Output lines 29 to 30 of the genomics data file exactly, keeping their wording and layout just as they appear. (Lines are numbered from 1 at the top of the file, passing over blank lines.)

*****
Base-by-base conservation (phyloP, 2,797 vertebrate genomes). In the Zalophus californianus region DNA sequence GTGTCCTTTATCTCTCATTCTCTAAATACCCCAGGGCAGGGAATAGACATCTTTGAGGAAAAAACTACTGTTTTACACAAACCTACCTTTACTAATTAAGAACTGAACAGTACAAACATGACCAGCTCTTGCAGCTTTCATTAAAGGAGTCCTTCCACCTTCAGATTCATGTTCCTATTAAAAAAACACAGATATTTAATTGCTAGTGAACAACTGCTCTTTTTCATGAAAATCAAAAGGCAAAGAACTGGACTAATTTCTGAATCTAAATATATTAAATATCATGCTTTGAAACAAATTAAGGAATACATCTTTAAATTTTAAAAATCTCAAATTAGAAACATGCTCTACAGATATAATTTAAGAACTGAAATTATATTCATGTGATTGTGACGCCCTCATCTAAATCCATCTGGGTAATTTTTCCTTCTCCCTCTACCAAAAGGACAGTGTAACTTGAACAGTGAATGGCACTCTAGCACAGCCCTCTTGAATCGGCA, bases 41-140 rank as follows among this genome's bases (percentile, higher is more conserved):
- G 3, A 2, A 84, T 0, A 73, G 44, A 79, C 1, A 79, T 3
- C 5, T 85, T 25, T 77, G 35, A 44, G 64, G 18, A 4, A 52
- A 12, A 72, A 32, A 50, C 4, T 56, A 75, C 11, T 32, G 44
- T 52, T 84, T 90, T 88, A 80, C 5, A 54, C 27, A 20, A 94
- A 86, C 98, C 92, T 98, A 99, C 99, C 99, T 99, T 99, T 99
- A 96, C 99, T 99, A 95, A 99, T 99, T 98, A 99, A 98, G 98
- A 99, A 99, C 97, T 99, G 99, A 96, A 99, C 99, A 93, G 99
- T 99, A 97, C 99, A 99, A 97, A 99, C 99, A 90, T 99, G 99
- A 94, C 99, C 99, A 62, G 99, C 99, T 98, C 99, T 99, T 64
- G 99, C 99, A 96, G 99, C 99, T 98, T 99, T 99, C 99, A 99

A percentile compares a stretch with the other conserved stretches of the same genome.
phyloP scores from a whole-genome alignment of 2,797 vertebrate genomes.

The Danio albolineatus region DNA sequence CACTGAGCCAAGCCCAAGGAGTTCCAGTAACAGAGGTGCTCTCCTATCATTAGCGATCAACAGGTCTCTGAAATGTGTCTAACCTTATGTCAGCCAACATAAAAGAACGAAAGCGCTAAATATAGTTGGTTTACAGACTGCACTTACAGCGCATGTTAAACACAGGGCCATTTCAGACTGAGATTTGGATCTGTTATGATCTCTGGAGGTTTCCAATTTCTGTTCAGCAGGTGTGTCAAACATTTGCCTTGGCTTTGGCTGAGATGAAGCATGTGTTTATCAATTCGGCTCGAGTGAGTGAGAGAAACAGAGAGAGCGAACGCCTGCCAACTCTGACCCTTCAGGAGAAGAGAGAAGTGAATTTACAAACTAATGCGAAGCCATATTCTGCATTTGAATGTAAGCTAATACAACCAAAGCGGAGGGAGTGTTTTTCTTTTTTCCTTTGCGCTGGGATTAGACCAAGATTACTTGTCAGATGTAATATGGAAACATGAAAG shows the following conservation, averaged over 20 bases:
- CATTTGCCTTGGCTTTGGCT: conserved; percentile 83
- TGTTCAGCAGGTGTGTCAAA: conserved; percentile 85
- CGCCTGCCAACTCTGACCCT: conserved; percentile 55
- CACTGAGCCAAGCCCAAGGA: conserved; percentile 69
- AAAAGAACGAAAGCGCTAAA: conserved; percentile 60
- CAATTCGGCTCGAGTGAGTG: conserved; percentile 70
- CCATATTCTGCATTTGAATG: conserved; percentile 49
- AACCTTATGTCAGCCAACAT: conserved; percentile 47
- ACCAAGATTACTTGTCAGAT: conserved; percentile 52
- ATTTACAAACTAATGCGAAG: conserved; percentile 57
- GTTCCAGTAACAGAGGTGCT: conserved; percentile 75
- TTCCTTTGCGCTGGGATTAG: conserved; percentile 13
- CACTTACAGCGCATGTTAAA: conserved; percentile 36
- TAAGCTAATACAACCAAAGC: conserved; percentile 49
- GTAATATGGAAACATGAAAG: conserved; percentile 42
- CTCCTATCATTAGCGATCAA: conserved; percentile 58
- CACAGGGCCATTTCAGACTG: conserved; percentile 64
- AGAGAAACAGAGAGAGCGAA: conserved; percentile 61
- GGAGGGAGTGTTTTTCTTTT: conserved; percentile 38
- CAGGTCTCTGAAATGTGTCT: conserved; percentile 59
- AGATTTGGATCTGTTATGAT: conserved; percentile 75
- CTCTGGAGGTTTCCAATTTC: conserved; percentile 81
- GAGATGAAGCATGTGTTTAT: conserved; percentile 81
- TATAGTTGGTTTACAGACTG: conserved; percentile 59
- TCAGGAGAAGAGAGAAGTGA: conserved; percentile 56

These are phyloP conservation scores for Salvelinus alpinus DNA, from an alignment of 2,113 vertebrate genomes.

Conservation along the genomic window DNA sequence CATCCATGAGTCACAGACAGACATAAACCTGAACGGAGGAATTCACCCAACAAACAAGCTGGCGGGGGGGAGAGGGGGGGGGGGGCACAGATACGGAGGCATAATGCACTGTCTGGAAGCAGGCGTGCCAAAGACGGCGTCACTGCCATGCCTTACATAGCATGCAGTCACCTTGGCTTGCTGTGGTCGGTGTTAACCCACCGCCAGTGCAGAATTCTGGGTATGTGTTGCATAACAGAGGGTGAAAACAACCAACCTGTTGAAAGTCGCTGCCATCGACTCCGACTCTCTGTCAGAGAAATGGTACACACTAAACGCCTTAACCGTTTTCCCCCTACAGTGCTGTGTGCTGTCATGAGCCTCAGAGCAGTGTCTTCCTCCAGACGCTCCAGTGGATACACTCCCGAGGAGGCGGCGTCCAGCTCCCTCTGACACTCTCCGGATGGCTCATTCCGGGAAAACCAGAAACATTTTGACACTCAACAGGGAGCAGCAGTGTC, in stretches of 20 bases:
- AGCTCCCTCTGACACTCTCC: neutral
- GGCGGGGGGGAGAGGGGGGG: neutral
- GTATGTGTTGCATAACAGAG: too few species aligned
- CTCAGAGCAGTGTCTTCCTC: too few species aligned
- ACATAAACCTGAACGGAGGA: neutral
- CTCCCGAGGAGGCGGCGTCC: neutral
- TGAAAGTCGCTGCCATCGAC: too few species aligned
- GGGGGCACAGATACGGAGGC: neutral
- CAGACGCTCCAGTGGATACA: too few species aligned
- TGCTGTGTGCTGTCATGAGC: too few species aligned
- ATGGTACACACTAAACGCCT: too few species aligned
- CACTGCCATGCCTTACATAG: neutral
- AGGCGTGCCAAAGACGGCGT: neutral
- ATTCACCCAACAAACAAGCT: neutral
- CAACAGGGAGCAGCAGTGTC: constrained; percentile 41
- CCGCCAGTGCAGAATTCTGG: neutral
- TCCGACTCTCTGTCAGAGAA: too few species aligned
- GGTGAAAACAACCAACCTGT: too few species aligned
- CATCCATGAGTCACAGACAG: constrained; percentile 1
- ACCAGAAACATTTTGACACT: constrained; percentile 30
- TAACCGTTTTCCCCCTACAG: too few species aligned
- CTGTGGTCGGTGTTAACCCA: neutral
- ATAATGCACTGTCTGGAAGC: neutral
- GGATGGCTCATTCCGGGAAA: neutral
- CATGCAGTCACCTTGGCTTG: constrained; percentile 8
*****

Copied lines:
- GTAATATGGAAACATGAAAG: conserved; percentile 42
- CTCCTATCATTAGCGATCAA: conserved; percentile 58